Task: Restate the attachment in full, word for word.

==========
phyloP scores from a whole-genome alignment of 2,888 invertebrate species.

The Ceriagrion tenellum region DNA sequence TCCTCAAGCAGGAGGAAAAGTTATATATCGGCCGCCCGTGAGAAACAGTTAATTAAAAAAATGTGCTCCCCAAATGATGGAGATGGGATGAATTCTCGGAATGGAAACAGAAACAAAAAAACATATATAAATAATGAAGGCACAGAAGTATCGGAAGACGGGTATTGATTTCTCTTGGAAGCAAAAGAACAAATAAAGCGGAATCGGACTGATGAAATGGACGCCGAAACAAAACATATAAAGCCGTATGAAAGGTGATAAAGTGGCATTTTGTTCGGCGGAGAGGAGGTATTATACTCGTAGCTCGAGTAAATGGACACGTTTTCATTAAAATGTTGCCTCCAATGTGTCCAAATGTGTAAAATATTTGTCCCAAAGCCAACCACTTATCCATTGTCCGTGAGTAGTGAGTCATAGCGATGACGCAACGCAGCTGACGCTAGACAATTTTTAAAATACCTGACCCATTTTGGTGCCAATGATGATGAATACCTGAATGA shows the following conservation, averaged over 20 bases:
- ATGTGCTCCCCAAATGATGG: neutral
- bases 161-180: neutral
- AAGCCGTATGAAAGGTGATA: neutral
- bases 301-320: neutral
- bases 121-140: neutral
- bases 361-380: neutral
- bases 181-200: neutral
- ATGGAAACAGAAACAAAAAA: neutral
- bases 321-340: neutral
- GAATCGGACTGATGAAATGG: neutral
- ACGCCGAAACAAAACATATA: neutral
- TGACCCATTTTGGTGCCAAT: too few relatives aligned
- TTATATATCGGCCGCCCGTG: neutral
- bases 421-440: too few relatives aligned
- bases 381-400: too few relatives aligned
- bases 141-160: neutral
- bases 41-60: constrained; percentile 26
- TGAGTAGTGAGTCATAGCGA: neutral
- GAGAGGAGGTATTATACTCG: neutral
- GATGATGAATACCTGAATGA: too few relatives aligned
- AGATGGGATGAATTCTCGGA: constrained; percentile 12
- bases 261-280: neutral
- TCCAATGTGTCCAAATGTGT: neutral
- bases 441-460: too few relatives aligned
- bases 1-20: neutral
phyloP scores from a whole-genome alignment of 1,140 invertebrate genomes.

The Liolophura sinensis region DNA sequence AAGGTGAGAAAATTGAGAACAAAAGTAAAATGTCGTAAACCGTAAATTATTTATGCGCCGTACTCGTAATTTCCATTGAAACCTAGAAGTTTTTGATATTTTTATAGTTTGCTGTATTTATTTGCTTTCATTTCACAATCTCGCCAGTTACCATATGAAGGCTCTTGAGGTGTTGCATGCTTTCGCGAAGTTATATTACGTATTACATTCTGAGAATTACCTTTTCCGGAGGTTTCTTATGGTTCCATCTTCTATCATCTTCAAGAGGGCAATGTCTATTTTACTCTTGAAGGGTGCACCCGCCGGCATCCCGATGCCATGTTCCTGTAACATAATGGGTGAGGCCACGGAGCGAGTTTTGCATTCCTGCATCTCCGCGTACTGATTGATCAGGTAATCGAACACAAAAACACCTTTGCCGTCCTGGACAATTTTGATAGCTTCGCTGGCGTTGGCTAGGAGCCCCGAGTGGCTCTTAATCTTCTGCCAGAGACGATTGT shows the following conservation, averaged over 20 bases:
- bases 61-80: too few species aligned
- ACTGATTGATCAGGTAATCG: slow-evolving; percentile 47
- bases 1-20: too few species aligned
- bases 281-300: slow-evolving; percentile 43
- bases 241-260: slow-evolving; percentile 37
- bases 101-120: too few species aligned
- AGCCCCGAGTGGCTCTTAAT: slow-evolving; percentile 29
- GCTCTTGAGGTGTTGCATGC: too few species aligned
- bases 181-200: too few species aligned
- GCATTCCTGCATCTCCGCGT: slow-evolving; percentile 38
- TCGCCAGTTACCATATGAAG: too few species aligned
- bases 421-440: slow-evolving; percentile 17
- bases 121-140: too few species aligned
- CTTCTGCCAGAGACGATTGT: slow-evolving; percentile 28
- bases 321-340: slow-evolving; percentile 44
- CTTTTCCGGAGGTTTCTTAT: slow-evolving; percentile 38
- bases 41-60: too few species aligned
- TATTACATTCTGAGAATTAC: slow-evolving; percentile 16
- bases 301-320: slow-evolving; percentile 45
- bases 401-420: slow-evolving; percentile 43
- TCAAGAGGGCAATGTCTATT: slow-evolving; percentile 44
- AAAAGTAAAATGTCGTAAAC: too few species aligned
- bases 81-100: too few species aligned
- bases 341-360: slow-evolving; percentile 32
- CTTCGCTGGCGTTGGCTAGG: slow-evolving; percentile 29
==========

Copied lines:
phyloP scores from a whole-genome alignment of 2,888 invertebrate species.

The Ceriagrion tenellum region DNA sequence TCCTCAAGCAGGAGGAAAAGTTATATATCGGCCGCCCGTGAGAAACAGTTAATTAAAAAAATGTGCTCCCCAAATGATGGAGATGGGATGAATTCTCGGAATGGAAACAGAAACAAAAAAACATATATAAATAATGAAGGCACAGAAGTATCGGAAGACGGGTATTGATTTCTCTTGGAAGCAAAAGAACAAATAAAGCGGAATCGGACTGATGAAATGGACGCCGAAACAAAACATATAAAGCCGTATGAAAGGTGATAAAGTGGCATTTTGTTCGGCGGAGAGGAGGTATTATACTCGTAGCTCGAGTAAATGGACACGTTTTCATTAAAATGTTGCCTCCAATGTGTCCAAATGTGTAAAATATTTGTCCCAAAGCCAACCACTTATCCATTGTCCGTGAGTAGTGAGTCATAGCGATGACGCAACGCAGCTGACGCTAGACAATTTTTAAAATACCTGACCCATTTTGGTGCCAATGATGATGAATACCTGAATGA shows the following conservation, averaged over 20 bases:
- ATGTGCTCCCCAAATGATGG: neutral
- bases 161-180: neutral
- AAGCCGTATGAAAGGTGATA: neutral
- bases 301-320: neutral
- bases 121-140: neutral
- bases 361-380: neutral
- bases 181-200: neutral
- ATGGAAACAGAAACAAAAAA: neutral
- bases 321-340: neutral
- GAATCGGACTGATGAAATGG: neutral
- ACGCCGAAACAAAACATATA: neutral
- TGACCCATTTTGGTGCCAAT: too few relatives aligned
- TTATATATCGGCCGCCCGTG: neutral
- bases 421-440: too few relatives aligned
- bases 381-400: too few relatives aligned
- bases 141-160: neutral
- bases 41-60: constrained; percentile 26
- TGAGTAGTGAGTCATAGCGA: neutral
- GAGAGGAGGTATTATACTCG: neutral
- GATGATGAATACCTGAATGA: too few relatives aligned
- AGATGGGATGAATTCTCGGA: constrained; percentile 12
- bases 261-280: neutral
- TCCAATGTGTCCAAATGTGT: neutral
- bases 441-460: too few relatives aligned
- bases 1-20: neutral
phyloP scores from a whole-genome alignment of 1,140 invertebrate genomes.

The Liolophura sinensis region DNA sequence AAGGTGAGAAAATTGAGAACAAAAGTAAAATGTCGTAAACCGTAAATTATTTATGCGCCGTACTCGTAATTTCCATTGAAACCTAGAAGTTTTTGATATTTTTATAGTTTGCTGTATTTATTTGCTTTCATTTCACAATCTCGCCAGTTACCATATGAAGGCTCTTGAGGTGTTGCATGCTTTCGCGAAGTTATATTACGTATTACATTCTGAGAATTACCTTTTCCGGAGGTTTCTTATGGTTCCATCTTCTATCATCTTCAAGAGGGCAATGTCTATTTTACTCTTGAAGGGTGCACCCGCCGGCATCCCGATGCCATGTTCCTGTAACATAATGGGTGAGGCCACGGAGCGAGTTTTGCATTCCTGCATCTCCGCGTACTGATTGATCAGGTAATCGAACACAAAAACACCTTTGCCGTCCTGGACAATTTTGATAGCTTCGCTGGCGTTGGCTAGGAGCCCCGAGTGGCTCTTAATCTTCTGCCAGAGACGATTGT shows the following conservation, averaged over 20 bases:
- bases 61-80: too few species aligned
- ACTGATTGATCAGGTAATCG: slow-evolving; percentile 47
- bases 1-20: too few species aligned
- bases 281-300: slow-evolving; percentile 43
- bases 241-260: slow-evolving; percentile 37
- bases 101-120: too few species aligned
- AGCCCCGAGTGGCTCTTAAT: slow-evolving; percentile 29
- GCTCTTGAGGTGTTGCATGC: too few species aligned
- bases 181-200: too few species aligned
- GCATTCCTGCATCTCCGCGT: slow-evolving; percentile 38
- TCGCCAGTTACCATATGAAG: too few species aligned
- bases 421-440: slow-evolving; percentile 17
- bases 121-140: too few species aligned
- CTTCTGCCAGAGACGATTGT: slow-evolving; percentile 28
- bases 321-340: slow-evolving; percentile 44
- CTTTTCCGGAGGTTTCTTAT: slow-evolving; percentile 38
- bases 41-60: too few species aligned
- TATTACATTCTGAGAATTAC: slow-evolving; percentile 16
- bases 301-320: slow-evolving; percentile 45
- bases 401-420: slow-evolving; percentile 43
- TCAAGAGGGCAATGTCTATT: slow-evolving; percentile 44
- AAAAGTAAAATGTCGTAAAC: too few species aligned
- bases 81-100: too few species aligned
- bases 341-360: slow-evolving; percentile 32
- CTTCGCTGGCGTTGGCTAGG: slow-evolving; percentile 29